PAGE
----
How lessons from hemophilia help me during a busier-than-usual time
As my anxiety increases, I'm reminded that I understand difficult periods
The past three weeks have been busy ones in the life of my church family. Since the middle of last month, I’ve performed four funerals and a wedding and led a critical church conference.
These events have had emotional consequences. My anxiety level continues to be high as I navigate the complex waters of helping families through grief. But I’m grateful that members of my congregation continue to offer hospitality to those who seek a safe space; their continued care for their neighbors provides me with a source of strength as together we navigate the choppy waters of unwelcome change.
One reason I recognize my anxiety at church is because of what I experienced during the struggles and hospitalizations that my youngest son, Caeleb, suffered in his early years. While I don’t minimize the gravity of losing a loved one, I also understand mourning. Along with my parishioners, I know what it’s like to feel numb and unsure of the next step when confronted with a devastating diagnosis or loss. I seem to understand their pain through the way I felt when Caeleb’s extended hospital stays proved routine.
And as I recognized my parishioners’ increased worry about returning to a sense of normalcy, I was reminded of the times I felt the same way.
Keys to understanding
While I never experienced my son’s physical loss, I’ve discovered other ways I feel defeat. I mourn the life free of chronic pain that his hemophilia won’t let him experience. I hurt when I acknowledge that his mobility issues keep him from moving in the world like many people his age. Caeleb doesn’t worry about the person he’ll take to the prom or the place his friend group may go next Friday. Instead, he struggles to get out of bed because the pain in his right leg and ankle is so great that he cannot put any weight on them.
Feelings of sorrow overwhelm me as I look at my boy and pray that tomorrow proves easier than today. In moments of frustration, I hide my feelings so I can better support him. I look into my soul to conjure hope so that Caeleb can feel connected to me in his most difficult moments. I make a ridiculous dad joke, hoping to bring a smile to his face. Many times, my attempts have fallen short as he’s continued to scream out in pain.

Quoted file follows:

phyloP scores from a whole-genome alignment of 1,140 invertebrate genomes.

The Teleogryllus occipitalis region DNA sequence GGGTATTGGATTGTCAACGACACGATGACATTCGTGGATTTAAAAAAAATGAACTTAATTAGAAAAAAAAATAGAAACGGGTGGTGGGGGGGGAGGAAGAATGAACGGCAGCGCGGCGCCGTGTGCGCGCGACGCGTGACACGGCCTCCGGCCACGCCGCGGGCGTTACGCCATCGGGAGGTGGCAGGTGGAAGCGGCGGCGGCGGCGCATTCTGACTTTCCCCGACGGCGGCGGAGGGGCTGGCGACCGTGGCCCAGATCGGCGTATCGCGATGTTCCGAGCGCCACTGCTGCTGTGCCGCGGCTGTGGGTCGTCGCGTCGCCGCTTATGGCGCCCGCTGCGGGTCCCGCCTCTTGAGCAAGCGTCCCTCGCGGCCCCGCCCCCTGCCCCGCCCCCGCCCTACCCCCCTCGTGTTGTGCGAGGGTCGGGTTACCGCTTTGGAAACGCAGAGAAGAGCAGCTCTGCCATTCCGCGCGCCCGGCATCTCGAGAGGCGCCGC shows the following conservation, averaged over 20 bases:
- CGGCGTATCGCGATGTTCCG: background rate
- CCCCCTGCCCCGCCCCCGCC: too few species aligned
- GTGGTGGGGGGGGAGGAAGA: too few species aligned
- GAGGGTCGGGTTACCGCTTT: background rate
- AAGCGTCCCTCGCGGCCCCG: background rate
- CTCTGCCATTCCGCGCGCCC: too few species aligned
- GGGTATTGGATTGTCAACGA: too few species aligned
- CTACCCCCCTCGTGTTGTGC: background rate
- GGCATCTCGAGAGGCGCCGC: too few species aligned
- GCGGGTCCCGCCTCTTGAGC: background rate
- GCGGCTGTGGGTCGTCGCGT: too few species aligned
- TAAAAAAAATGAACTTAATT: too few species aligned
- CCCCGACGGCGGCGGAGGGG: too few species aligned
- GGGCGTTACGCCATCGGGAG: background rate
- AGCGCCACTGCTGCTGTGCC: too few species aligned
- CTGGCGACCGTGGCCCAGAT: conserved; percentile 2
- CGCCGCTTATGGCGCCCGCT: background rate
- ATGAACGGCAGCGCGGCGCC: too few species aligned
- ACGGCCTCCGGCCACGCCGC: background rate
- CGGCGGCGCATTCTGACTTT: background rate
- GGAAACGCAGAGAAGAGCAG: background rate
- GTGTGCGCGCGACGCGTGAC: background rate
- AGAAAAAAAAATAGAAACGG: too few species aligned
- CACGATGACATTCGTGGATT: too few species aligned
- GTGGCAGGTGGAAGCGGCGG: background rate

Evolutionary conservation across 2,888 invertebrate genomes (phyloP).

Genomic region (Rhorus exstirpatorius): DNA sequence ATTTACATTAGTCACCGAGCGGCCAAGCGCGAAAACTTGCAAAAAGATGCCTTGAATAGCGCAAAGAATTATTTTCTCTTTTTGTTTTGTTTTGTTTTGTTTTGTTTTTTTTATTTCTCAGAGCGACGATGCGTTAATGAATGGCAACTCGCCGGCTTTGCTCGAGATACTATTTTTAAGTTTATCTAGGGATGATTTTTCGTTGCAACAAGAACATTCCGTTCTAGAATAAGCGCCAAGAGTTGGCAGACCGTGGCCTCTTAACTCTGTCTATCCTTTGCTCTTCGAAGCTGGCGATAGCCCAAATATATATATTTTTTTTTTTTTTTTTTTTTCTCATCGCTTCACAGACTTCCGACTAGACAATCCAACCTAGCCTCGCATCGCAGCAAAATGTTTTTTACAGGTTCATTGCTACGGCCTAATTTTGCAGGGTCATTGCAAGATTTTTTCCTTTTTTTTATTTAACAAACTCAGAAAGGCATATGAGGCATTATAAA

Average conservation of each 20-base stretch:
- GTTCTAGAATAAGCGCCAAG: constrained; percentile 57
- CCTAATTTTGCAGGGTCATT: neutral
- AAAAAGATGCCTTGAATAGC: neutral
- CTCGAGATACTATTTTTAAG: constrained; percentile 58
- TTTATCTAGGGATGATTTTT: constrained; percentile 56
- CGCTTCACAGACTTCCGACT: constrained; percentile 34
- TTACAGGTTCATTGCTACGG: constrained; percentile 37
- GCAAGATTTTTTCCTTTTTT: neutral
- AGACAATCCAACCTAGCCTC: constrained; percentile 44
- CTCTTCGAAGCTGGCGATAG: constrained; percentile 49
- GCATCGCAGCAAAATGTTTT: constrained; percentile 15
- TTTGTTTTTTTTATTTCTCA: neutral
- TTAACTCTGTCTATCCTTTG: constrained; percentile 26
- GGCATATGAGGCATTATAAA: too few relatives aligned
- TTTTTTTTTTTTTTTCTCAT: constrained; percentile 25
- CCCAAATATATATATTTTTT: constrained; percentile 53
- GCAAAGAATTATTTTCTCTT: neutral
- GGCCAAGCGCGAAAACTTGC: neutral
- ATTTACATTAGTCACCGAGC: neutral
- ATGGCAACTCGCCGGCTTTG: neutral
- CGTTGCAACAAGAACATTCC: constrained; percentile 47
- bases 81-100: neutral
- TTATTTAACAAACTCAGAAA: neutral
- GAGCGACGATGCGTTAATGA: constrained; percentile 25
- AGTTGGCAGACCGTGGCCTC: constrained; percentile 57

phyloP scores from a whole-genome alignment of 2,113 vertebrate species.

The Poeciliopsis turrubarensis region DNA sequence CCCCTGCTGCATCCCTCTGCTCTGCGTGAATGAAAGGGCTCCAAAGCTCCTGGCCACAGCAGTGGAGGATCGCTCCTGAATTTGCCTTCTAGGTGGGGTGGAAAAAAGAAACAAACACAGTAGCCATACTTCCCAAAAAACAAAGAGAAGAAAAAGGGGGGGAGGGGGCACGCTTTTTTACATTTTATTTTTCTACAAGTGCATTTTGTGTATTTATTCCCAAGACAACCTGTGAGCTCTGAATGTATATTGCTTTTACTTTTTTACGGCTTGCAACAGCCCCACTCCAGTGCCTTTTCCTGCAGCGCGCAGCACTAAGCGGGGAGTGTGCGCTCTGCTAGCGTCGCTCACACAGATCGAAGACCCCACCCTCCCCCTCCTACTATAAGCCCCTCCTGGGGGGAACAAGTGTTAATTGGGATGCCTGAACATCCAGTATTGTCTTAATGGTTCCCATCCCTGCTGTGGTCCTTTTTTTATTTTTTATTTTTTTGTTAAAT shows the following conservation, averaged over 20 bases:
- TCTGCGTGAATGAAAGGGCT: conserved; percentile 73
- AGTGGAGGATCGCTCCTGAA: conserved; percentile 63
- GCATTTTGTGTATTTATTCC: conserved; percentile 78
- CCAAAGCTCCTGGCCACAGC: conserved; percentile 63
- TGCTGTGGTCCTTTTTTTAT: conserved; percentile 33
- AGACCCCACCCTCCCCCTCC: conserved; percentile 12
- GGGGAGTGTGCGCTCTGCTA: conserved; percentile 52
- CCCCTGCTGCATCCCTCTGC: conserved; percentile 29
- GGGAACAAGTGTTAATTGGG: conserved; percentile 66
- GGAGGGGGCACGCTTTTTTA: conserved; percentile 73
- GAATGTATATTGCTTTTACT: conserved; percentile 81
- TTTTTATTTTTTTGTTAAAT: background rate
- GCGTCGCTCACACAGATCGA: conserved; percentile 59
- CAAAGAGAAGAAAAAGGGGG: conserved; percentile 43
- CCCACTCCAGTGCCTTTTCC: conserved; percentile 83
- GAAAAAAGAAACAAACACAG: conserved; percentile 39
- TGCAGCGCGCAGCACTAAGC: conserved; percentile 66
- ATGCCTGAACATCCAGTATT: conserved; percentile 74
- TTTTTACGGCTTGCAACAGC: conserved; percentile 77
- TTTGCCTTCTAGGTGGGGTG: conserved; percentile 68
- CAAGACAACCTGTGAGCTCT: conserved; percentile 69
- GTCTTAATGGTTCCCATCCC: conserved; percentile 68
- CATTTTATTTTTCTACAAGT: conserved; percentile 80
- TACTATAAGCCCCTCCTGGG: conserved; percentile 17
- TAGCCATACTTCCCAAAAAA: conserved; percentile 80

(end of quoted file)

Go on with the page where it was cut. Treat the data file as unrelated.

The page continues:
I also mourn because my son must use a vocabulary he shouldn’t have to know — words such as infusion, spontaneous bleeding episode, and chronic pain flow from his mouth like water. He uses them with a nuance afforded to a medical specialist. Caeleb not only defines the words, but he also experiences the internal jolts of pain that come with living with his disease. He doesn’t need to read about these issues in a textbook like other students because he lives the experience.
As my dear parishioners struggle to embrace a new normal, I offer myself the advice I give them. I tell those who mourn when a loved one dies that I offer prayers for comfort and the hope that a holy peace may overwhelm them. I assure those who express anxiety that church members stand ready to hold hands and walk with them in their time of grief. I share these words with others while hoping that I listen and pay heed to my own suggestions.
While feeling stress about wanting to comfort so many of my church family, I realize that I can grow in my response to anxiety. I often create a worst-case scenario in my brain and live as if it were my reality. Prayer and meditation are the most valuable tools to offer myself in such times of storm. Attention to breath and quiet reflection provide my mind a respite from the many possibilities that may or may not occur when struggling with my son’s chronic illness.
I know that mourning comes in many shapes and sizes and can often vary in intensity. In my roles as pastor and as caregiver, I seek to share strength and hope in the middle of difficult situations. As I meet families suffering from loss, I recall my own experience with finding a great community and letting it provide me with strength. I finish by remembering to love my church well — and to return the favor to myself while I’m at it.
Note: Hemophilia News Today is strictly a news and information website about the disease. It does not provide medical advice, diagnosis, or treatment. This content is not intended to be a substitute for professional medical advice, diagnosis, or treatment. Always seek the advice of your physician or another qualified health provider with any questions you may have regarding a medical condition. Never disregard professional medical advice or delay in seeking it because of something you have read on this website. The opinions expressed in this column are not those of Hemophilia News Today or its parent company, BioNews, and are intended to spark discussion about issues pertaining to hemophilia.